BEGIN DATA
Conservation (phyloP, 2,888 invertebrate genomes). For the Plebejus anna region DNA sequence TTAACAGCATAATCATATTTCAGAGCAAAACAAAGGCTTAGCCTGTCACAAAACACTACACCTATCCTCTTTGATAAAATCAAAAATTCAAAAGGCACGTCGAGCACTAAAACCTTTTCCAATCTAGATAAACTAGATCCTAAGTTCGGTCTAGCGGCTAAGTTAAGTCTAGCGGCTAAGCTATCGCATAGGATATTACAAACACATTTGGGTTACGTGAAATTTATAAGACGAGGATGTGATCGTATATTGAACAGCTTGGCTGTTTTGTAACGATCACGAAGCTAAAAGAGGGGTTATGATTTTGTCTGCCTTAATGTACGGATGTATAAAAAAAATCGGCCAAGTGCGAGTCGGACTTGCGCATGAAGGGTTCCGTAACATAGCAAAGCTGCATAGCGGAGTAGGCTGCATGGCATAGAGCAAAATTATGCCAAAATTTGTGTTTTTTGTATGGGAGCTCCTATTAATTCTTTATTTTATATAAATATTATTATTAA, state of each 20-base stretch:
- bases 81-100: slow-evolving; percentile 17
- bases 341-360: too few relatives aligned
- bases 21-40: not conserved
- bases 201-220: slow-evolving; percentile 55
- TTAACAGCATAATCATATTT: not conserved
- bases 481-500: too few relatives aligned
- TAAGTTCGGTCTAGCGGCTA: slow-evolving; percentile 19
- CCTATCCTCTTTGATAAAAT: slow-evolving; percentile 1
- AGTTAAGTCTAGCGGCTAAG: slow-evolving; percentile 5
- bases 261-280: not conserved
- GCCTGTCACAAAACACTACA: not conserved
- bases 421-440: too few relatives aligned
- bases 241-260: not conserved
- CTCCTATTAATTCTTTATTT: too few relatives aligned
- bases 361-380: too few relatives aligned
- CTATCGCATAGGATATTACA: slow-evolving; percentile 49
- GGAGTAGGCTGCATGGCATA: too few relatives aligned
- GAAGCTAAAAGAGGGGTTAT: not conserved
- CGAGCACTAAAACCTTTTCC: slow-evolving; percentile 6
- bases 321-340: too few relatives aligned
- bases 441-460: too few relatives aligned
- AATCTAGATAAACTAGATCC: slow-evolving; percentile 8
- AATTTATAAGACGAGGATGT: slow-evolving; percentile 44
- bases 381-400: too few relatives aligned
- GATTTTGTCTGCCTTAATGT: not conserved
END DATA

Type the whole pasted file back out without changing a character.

Conservation (phyloP, 2,888 invertebrate genomes). For the Plebejus anna region DNA sequence TTAACAGCATAATCATATTTCAGAGCAAAACAAAGGCTTAGCCTGTCACAAAACACTACACCTATCCTCTTTGATAAAATCAAAAATTCAAAAGGCACGTCGAGCACTAAAACCTTTTCCAATCTAGATAAACTAGATCCTAAGTTCGGTCTAGCGGCTAAGTTAAGTCTAGCGGCTAAGCTATCGCATAGGATATTACAAACACATTTGGGTTACGTGAAATTTATAAGACGAGGATGTGATCGTATATTGAACAGCTTGGCTGTTTTGTAACGATCACGAAGCTAAAAGAGGGGTTATGATTTTGTCTGCCTTAATGTACGGATGTATAAAAAAAATCGGCCAAGTGCGAGTCGGACTTGCGCATGAAGGGTTCCGTAACATAGCAAAGCTGCATAGCGGAGTAGGCTGCATGGCATAGAGCAAAATTATGCCAAAATTTGTGTTTTTTGTATGGGAGCTCCTATTAATTCTTTATTTTATATAAATATTATTATTAA, state of each 20-base stretch:
- bases 81-100: slow-evolving; percentile 17
- bases 341-360: too few relatives aligned
- bases 21-40: not conserved
- bases 201-220: slow-evolving; percentile 55
- TTAACAGCATAATCATATTT: not conserved
- bases 481-500: too few relatives aligned
- TAAGTTCGGTCTAGCGGCTA: slow-evolving; percentile 19
- CCTATCCTCTTTGATAAAAT: slow-evolving; percentile 1
- AGTTAAGTCTAGCGGCTAAG: slow-evolving; percentile 5
- bases 261-280: not conserved
- GCCTGTCACAAAACACTACA: not conserved
- bases 421-440: too few relatives aligned
- bases 241-260: not conserved
- CTCCTATTAATTCTTTATTT: too few relatives aligned
- bases 361-380: too few relatives aligned
- CTATCGCATAGGATATTACA: slow-evolving; percentile 49
- GGAGTAGGCTGCATGGCATA: too few relatives aligned
- GAAGCTAAAAGAGGGGTTAT: not conserved
- CGAGCACTAAAACCTTTTCC: slow-evolving; percentile 6
- bases 321-340: too few relatives aligned
- bases 441-460: too few relatives aligned
- AATCTAGATAAACTAGATCC: slow-evolving; percentile 8
- AATTTATAAGACGAGGATGT: slow-evolving; percentile 44
- bases 381-400: too few relatives aligned
- GATTTTGTCTGCCTTAATGT: not conserved